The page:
Canada Will Pay $10 Billion Over a Violated Treaty With First Nation Peoples

Chief Shingwaukonse did not like what he saw.

His people, the Anishinaabe, were being usurped, cheated of mino-bimaadiziwin—the way of the good life—by prospectors eager for the rich copper deposits on their lands on the Canadian side of Lake Superior. The colonial government granted mining licenses willy-nilly in the name of the British Crown, but the land was not the Crown’s to manage, supervise or administer.

Drawing representing the universe of the Anishinaabewaki (Creative Commons 3.0)
Drawing representing the universe of the Anishinaabe (Creative Commons 3.0)

In that year of 1848, the large swath of territory marked UNSURRENDERED on contemporary maps had never been ceded to anyone and still belonged to the Indigenous peoples who had dwelled there for centuries.

But now, the chief observed, the “animals of the woods” were vanishing—and his people depended on them for food, clothing and a hundred other things. The settlers, moreover, set fires to the forests, hastening the disintegration of this way of life. Shingwaukonse knew his people would not sit idle and watch their culture, lifestyle and identity be snatched away. He was right.

The following year a copper mine was taken over and occupied by a group of Indigenous people. Troops were called in and negotiations—long overdue—began.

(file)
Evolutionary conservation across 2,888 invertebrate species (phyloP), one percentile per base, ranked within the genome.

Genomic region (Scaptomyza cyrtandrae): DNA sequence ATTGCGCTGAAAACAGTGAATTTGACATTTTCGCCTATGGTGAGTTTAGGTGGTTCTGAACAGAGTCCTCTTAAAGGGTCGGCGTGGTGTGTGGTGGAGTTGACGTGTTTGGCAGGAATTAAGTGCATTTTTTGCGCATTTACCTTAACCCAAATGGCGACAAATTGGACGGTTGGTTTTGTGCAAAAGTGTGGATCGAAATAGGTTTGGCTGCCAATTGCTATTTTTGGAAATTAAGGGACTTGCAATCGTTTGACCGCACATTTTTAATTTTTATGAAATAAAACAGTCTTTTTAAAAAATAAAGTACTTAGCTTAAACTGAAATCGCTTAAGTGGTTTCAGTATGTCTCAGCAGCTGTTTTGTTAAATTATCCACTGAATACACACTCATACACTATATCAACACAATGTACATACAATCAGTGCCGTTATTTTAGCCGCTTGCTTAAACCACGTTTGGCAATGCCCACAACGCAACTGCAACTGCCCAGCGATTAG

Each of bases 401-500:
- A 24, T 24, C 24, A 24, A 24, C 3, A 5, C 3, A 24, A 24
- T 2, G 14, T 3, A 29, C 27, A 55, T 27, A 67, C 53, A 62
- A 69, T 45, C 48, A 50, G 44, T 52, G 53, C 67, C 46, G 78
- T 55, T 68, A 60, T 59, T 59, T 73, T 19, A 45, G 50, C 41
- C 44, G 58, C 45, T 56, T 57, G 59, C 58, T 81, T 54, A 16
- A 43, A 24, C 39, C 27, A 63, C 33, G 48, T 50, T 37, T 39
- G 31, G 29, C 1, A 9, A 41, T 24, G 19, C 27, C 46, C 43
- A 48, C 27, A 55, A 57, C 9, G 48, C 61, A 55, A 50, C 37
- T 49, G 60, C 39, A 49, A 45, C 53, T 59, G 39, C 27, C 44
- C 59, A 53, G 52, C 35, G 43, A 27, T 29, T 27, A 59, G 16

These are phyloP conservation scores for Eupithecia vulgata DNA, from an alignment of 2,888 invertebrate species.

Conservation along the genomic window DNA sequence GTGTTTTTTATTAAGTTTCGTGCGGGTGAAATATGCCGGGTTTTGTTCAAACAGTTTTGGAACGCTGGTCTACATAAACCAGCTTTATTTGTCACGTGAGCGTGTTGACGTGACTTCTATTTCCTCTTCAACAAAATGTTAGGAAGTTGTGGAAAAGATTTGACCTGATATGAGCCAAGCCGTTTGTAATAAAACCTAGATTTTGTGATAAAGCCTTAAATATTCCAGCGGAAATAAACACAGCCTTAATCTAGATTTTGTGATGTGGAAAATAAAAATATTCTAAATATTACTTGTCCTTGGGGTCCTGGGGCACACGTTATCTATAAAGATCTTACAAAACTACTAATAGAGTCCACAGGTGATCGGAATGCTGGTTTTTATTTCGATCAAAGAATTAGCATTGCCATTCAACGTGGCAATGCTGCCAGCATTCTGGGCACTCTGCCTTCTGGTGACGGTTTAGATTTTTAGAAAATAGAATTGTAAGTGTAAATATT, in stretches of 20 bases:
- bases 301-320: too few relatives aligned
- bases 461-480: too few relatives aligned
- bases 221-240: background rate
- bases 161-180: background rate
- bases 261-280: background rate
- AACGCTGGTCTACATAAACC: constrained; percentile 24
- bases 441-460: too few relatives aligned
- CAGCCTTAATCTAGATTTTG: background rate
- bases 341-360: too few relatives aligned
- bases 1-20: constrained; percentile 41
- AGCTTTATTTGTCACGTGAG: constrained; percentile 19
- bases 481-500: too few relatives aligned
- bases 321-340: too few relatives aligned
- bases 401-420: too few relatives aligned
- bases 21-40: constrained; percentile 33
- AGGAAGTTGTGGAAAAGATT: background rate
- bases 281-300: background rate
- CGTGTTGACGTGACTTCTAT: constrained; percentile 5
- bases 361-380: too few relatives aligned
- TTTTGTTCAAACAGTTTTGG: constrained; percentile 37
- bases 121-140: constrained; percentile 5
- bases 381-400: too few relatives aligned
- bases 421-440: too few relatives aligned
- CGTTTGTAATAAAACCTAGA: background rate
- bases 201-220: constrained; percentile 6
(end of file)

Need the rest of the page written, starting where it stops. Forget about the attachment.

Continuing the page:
William Benjamin Robinson, representing Queen Victoria, hammered out two treaties with the Anishinaabe where they agreed “fully, freely and voluntarily” to cede their territory to Queen Victoria and her heirs and successors. In return, they would retain hunting and fishing rights, and the Crown would pay them a perpetual annuity. A small one.

But the treaties promised more, far more. A key clause provided that if the land produced in the future an amount that would allow the government “without incurring loss, to increase the annuity,” then it “shall” be increased “from time to time.”

The first—and only—increase came in 1875, after Indigenous protests. It has remained at 4 Canadian dollars per person, nearly $3 U.S., ever since.

In the ensuing century and a half, while the treaties accumulated cobwebs, the now-former British colony of Canada benefitted a thousand-fold from the rich lands north of the Great Lakes while the First Nation peoples languished.

Those broken treaties became the subject of a key lawsuit that began in the 1990s and has just now been resolved. 

Raymond Goodchild, who grew up in a tar paper shack and slept on a mattress taken from a dump, testified in an Ontario court that the British Crown’s broken promises left Indigenous people like himself impoverished.

He lived in the shadow of the prosperous boom town, Thunder Bay—a place of paved streets, beautiful houses with well-tended lawns.

“My God almighty … I still envy those people that had those houses,” Goodchild, 67, a veteran of the Canadian Armed Forces, testified last year in Sudbury, Ontario. He would walk by them and say to himself, “Wow, what a world—a completely different world from where I came from.”